I said this mode of relationship is nefarious, but I am now thinking of situations where it doesn't necessarily have to be. Perhaps it is sometimes even necessary for health. When people have their guards down, and relate to each other directly, and build that balance of inputs and outputs together, there is an authenticity that leads to joy and mutual satisfaction. However, the unlucky among us quickly learn that this unguarded style is not wise to use with every person. Some people are dangerous. It can be a sign of maturity when one learns that relational transactions must be "brokered" to some extent, to ensure that you don't get taken advantage of. Part of your psyche needs to separate from the transaction, and observe it objectively, to make sure it's actually fair and going well. If that starts not being the case, that part, "the broker," steps in and takes measures to protect you. The ulterior motive here is self-preservation, which isn't necessarily evil. Indeed, it should be a given. The difference between this nicer way of brokering I'm thinking of, and evil, is that the motives are still relationship based. The players want to have a healthy relationship for its own sake, and they want fairness. They just need to make sure it's safe before they let their guards down. As opposed to the evil person I mentioned earlier, who only wants relationships if they serve the ego.
Problem can arise when a person uses the brokered mode for so long, they become incapable of switching into a direct, authentic transactional mode. Brokering is not a satisfying way to conduct close relationships, because it necessarily precludes intimacy, which brings true joy. At some point, when both sides know they can trust each other with their hearts, the relationship "broker" must be abandoned, and the two parties must face each other directly, nakedly, and authentically, and they must build something together. If one or both parties are unwilling to do this, then true love will never grow. Even if such a relationship has every indication of being a balanced one, it is not really healthy.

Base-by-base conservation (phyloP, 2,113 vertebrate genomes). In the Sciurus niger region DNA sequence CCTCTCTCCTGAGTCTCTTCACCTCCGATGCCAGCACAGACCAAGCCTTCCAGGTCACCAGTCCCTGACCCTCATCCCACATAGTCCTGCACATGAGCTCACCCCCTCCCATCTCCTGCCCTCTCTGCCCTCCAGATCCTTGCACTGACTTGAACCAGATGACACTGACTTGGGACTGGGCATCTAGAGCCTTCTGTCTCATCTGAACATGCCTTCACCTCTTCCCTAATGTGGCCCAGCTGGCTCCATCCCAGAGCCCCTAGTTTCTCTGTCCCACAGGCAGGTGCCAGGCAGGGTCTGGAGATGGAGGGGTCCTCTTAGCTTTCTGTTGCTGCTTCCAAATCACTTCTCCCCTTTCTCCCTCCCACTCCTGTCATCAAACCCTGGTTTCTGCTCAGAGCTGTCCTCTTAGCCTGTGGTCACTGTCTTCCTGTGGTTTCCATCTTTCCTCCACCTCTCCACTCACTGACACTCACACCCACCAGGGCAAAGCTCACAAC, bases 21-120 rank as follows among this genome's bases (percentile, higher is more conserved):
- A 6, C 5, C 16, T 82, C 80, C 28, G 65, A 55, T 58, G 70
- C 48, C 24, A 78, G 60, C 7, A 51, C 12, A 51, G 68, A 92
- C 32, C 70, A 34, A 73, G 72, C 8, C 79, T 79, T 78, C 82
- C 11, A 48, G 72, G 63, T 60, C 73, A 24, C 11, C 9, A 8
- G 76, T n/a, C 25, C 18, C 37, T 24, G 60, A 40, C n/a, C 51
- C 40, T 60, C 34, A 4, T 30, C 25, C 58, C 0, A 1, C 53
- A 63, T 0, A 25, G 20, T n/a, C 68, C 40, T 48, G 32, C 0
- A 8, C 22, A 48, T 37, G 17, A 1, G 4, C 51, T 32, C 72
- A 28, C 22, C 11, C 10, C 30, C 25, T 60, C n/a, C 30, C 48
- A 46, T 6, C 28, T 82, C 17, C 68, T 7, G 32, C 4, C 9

It's tricky to know when it's safe to "fire your emotional broker" in a relationship. Myself, I have been hurt so much, that I find myself needing lots of proof from another that they are trustworthy. I will enter relationships not fully engaged, but "trading relationship commodities" in as fair a manner as I know how, and watching to see if the other operates fairly as well. If s/he doesn't, I bolster my walls and might even go as far as removing them from my life. I think this is healthy, even if it's not as fun as falling in love every other week. I have a lot to offer; this makes me a desirable target for people who would like to take a lot. I have only a few friendships in my life where I'm operating from an unguarded position. I do wonder if I'll ever be able to let go again and relax with my full self exposed in a romantic relationship... and I wonder how hard a fight my "emotional broker" will put up, when it's time to step down. I feel like it would take awhile, given my experiences with men so far. I need to know that the other likes every last weird piece of me and would never judge me, would never exploit my weaknesses, would take a bullet for me, would help me, would listen wholeheartedly to me, and would keep my best interests at heart always. And I long to offer all of the above to someone else as well. Not just because that's only fair, but because that's what true love is. And true love is its own reward.